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2022 / 2023 Edition

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No waste at LafargeHolcim

Jan Jenisch

Geocycle treated 10 million tonnes of waste materials and open new recycling facilities in 2017 

GEOCYCLE, LafargeHolcim’s global waste-management subsidiary, treated 10 million tonnes of waste in 2017 – a 13% increase compared with 2016. Using kilns involved in cement production, LafargeHolcim co-processed all types of waste including: solid shredded waste (from industrial and municipal sectors); used tyres, waste oils; contaminated soils; industrial and sewage sludge; as well as demolition waste.

Jan Jenisch, chief executive officer of LafargeHolcim, said: ‘Sustainable building and living  are key to the future and we are committed to playing an important role as the demand for sustainable construction solutions and environmentally friendly buildings and infrastructure continues to grow.

‘We offer solutions that facilitate the simultaneous recycling and recovery of waste. We have ambitious plans to continue investing in all parts of the world in order to bring the most advanced technology and solutions to our partners and play a role in solving the global waste problem.’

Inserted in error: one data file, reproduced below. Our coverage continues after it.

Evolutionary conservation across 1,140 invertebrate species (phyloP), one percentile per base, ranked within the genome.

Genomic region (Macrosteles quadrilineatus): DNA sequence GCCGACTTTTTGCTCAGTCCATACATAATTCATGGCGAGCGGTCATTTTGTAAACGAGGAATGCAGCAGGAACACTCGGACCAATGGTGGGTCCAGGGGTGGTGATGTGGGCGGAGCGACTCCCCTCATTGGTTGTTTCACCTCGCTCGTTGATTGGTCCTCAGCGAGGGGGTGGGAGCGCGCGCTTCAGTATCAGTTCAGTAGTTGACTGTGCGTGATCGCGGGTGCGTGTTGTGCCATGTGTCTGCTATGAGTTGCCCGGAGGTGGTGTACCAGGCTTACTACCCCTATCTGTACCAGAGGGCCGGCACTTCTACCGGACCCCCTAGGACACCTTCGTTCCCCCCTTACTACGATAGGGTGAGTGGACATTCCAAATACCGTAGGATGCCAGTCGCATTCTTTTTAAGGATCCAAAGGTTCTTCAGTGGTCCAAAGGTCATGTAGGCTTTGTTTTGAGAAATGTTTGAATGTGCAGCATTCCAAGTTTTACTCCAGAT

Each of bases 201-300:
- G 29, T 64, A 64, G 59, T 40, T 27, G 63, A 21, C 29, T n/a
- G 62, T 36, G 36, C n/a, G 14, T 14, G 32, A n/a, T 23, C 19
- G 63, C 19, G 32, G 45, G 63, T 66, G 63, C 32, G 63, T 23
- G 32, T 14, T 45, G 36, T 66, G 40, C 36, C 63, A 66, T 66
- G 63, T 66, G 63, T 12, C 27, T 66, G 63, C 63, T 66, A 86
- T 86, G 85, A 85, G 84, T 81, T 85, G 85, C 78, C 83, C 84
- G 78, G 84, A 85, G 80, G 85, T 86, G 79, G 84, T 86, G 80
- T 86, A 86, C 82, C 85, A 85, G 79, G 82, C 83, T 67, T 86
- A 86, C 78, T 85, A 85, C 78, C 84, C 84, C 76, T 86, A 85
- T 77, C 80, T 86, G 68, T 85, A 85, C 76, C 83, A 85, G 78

In Europe and North America, the main growth area for Geocycle has been industrial waste, while the strongest growth rates for municipal solid waste were seen in Asia and Latin America, where waste infrastructures are still developing and municipalities continue to seek sustainable solutions.

In 2017 LafargeHolcim built three new major waste-treatment facilities in: Kujawy (Poland); El Sokhna (Egypt) and Oum Azza (Morocco). The plants are helping to divert solid waste from landfill and uncontrolled dumping, reducing pollution of land and oceans.

According to Geocycle, co-processing leaves no residues as the ashes are incorporated into clinker, while the basis of cement and waste products are used as a direct substitute for fossil fuels and other raw materials. 

Co-processing is said to reduce carbon emissions and energy costs; the higher temperature and longer residence time means cleaner combustion and avoidance of landfill and uncontrolled dumping of waste and pollution. Overall, co-processing can play a critical role in solving the problem of waste disposal while making an important contribution towards a circular economy.

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